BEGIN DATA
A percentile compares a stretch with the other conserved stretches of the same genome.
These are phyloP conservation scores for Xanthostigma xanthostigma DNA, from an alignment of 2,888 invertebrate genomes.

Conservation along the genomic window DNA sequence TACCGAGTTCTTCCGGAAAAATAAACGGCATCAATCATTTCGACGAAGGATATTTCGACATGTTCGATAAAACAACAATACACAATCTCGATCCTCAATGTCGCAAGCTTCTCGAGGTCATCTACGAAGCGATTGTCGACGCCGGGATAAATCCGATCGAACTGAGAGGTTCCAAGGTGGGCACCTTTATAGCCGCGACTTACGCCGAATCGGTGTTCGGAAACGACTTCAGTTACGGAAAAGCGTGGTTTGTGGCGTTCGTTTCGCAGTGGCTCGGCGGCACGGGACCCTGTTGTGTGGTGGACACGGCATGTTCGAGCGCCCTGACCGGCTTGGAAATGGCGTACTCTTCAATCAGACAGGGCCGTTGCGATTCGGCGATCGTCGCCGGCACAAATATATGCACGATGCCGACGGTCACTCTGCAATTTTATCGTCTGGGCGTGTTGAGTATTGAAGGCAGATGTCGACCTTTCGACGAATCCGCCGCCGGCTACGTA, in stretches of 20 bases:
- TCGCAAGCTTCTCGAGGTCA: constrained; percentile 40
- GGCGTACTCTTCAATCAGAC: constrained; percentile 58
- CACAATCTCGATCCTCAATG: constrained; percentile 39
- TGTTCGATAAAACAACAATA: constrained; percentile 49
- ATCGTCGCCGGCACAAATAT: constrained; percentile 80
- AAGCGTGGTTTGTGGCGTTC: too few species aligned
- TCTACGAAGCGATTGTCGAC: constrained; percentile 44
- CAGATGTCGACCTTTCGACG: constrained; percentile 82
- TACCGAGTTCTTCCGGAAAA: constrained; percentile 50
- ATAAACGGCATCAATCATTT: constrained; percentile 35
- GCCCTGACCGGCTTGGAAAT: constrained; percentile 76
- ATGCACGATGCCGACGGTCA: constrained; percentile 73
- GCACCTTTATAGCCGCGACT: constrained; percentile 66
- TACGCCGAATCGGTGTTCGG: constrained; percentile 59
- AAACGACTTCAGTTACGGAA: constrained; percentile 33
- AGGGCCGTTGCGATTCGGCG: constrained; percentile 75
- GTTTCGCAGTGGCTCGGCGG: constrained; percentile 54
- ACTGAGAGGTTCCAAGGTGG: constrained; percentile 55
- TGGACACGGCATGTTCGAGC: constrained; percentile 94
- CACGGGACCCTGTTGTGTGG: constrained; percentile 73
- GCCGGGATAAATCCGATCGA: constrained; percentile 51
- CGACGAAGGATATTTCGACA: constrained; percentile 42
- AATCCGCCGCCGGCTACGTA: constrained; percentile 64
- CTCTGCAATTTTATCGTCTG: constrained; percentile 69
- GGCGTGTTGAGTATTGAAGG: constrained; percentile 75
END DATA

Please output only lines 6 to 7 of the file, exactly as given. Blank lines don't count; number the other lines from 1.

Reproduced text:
- CACAATCTCGATCCTCAATG: constrained; percentile 39
- TGTTCGATAAAACAACAATA: constrained; percentile 49